On her newest single, "Lasting Friend," Brooklyn based artist SAMIA raises her voice in defiant confrontation with the kind of unsettling memories that are not so easily leveled by time. A punchy, scowling guitar and intensely metallic percussion drive the tune while SAMIA details a troubling anecdote from her school years, nearly dismissing the story as one might tell to an likely ambivalent, quietly amused crowd at a party. The chorus is a kind of hypnotic confession as SAMIA tries time and time again to assert that “I’m not ashamed of my past, ” though never seeming entirely assured. Through this repetition, SAMIA grapples with the uncertainty of early adulthood as she processes memories that left unaddressed can become “monstrous” and debilitating. "Lasting Friend" easily falls in line with SAMIA's other releases, which often seek to reckon with a wide array of generational anxieties through her wrenchingly eloquent, emotional and referential lyricism.

Emma Bowers on February 11, 2019
Pip Blom - Daddy Issues

Pip Blom - Daddy Issues


“Daddy Issues” by Amsterdam indie-rock band Pip Blom is a sneak peak at their upcoming album Boat. With fast paced vocals and rocking instrumentals, this song sets an upbeat tone with a clear indie-rock vibe for their album to come. Singing “You said you never want to die/ like you don’t care anymore/ What ya want to do/ what ya want to do/what ya want to do” Pip Blom leads us into a song characterized by evocative questions and battling layers of different vocals and instrumentals that leave us energized and ready for the next tracks from the album to come. Boat is set to be released on May 31st and until then Pip Blom has a busy schedule of touring.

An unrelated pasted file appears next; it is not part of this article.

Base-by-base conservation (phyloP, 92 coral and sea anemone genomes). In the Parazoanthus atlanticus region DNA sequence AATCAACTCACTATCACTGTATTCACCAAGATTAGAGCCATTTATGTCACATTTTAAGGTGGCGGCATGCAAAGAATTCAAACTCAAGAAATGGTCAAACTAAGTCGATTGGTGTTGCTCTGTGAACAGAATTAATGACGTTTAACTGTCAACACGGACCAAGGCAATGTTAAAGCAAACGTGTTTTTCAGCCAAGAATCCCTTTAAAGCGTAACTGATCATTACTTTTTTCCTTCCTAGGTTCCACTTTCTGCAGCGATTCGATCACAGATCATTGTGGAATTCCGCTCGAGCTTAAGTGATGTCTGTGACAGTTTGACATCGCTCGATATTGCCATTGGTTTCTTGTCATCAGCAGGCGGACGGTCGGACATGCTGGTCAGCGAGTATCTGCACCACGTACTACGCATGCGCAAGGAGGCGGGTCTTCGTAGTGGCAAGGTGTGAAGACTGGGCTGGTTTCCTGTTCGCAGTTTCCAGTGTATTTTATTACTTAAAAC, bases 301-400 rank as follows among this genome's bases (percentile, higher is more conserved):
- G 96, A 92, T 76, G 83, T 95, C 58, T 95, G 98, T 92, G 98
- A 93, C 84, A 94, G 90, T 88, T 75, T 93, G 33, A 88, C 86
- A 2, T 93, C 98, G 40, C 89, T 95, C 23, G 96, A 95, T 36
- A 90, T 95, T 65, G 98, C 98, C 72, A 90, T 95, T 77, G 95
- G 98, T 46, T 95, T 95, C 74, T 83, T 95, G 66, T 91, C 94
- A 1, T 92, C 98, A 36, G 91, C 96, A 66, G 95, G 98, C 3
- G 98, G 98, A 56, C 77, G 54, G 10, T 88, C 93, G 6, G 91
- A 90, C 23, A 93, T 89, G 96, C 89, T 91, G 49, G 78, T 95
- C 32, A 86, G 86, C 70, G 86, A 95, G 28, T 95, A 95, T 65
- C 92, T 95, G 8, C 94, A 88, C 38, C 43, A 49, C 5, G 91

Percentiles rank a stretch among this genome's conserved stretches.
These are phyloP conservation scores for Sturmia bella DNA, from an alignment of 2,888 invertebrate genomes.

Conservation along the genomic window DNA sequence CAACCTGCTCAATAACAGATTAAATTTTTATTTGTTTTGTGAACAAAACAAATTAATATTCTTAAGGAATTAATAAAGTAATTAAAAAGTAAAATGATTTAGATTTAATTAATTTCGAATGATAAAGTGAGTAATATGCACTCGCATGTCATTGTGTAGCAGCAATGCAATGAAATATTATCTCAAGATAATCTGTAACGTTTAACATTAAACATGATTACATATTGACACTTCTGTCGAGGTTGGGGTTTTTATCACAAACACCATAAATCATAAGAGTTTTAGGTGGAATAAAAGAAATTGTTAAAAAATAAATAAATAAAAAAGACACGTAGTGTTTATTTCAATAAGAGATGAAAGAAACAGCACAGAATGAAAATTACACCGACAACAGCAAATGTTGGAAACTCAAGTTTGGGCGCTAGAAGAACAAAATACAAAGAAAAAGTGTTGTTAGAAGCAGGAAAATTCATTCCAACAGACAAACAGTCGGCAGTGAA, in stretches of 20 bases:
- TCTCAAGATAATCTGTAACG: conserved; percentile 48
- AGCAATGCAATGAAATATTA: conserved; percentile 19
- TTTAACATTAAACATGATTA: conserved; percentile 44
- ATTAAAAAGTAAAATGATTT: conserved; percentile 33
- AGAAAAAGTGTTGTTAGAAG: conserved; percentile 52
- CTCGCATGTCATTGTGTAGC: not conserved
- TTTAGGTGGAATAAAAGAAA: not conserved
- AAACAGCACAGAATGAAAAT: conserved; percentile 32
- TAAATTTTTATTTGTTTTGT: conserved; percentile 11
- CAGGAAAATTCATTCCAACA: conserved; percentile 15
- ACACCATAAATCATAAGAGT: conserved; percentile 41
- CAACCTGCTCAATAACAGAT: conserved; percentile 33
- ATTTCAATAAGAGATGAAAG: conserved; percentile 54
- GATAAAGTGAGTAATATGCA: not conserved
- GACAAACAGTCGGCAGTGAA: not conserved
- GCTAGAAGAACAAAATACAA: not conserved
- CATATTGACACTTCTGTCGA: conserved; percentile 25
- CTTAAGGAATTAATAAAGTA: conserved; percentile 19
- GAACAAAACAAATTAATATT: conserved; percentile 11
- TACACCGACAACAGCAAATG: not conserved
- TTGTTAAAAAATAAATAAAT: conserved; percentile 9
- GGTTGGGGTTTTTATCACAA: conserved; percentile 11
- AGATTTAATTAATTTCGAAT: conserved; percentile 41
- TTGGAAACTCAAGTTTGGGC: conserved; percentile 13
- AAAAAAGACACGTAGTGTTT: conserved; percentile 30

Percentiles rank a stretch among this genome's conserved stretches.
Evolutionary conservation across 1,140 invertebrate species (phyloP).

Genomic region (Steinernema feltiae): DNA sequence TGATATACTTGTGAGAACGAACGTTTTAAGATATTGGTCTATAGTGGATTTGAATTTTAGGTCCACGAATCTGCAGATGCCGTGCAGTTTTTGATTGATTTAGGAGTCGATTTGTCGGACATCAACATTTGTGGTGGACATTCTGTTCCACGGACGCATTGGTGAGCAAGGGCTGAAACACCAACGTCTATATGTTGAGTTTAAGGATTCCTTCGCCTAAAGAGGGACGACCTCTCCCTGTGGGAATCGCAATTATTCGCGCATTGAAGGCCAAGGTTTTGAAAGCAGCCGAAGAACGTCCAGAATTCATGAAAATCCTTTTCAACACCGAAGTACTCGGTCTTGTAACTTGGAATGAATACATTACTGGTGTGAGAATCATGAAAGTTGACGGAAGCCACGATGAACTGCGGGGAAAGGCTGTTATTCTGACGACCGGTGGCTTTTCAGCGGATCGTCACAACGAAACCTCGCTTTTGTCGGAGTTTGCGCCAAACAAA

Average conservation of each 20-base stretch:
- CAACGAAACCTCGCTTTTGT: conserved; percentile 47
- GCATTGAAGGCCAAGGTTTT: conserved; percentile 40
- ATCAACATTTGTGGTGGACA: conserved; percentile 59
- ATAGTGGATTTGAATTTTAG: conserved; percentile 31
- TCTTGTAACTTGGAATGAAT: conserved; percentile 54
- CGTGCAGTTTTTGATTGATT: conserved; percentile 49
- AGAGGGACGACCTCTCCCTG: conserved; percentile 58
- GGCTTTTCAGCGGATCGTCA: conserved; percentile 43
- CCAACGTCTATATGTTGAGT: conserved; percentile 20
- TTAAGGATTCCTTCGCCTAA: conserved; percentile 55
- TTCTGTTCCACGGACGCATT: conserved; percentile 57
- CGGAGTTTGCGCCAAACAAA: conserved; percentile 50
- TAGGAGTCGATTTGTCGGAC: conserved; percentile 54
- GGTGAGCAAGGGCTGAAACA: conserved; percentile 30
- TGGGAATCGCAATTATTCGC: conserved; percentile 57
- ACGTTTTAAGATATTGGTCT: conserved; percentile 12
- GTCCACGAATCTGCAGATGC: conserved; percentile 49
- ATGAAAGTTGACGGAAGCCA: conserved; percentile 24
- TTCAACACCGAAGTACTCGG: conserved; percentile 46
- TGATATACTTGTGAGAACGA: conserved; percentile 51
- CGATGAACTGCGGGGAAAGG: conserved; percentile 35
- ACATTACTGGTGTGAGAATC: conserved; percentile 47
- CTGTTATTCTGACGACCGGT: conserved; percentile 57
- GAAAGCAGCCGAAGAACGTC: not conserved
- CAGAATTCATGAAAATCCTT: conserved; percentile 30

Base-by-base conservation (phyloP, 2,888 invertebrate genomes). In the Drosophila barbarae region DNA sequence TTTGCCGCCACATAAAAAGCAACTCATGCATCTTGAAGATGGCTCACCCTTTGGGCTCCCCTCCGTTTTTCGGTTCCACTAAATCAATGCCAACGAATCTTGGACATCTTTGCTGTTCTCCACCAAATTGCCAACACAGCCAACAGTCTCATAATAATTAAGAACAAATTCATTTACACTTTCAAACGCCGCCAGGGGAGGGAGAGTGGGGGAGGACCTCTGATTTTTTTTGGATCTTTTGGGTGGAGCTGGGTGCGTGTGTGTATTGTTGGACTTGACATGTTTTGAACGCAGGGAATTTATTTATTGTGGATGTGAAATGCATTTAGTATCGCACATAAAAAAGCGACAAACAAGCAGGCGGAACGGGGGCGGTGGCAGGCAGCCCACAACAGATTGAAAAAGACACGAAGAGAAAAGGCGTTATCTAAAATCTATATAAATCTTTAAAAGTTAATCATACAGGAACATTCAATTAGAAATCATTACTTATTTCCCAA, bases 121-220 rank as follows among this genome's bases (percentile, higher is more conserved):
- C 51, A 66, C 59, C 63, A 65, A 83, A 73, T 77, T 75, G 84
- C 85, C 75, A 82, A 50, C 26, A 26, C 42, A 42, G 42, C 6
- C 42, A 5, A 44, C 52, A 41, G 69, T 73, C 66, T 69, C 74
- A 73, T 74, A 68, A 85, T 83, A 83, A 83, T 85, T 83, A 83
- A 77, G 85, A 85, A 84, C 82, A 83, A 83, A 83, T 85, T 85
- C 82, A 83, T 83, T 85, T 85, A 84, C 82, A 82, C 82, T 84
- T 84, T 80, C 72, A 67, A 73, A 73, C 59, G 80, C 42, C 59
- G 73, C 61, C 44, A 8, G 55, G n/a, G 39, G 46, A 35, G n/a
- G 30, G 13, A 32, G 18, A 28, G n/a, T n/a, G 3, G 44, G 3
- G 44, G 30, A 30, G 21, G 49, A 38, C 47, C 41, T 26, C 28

Ben Burke on February 11, 2019
Henry Jamison - Florence Nightingale

Henry Jamison - Florence Nightingale


Henry Jamison's, long-awaited sophomore album is finally here. Gloria Duplex has been revealing itself within its four singles, but the full collection is something to behold in one sitting. One of our favorites from the mix is the beautiful and poignant "Florence Nightingale." In a stream of consciousness mixed with thought-out reflections, Jamison covers a lot of ground within 4 minutes and 38 seconds. We learn that his girlfriend his does not like being compared to Florence Nightingale while also getting his thoughts on the state of imperialism — all while pointing to something bigger.

Taking a trip down memory lane, Jamison goes back in time to his high school and elementary school days but has more questions than answers. Still there was a  childlike innocence in squirt guns and sing-a-longs to Pocahontas's "Just Around the River Bend." The haziness of the music adds an extra texture to the reminiscing. A faint finger-picked guitar and strings pair nicely with vocalizations that ooh and ahh filling the song with yearning and impermanence.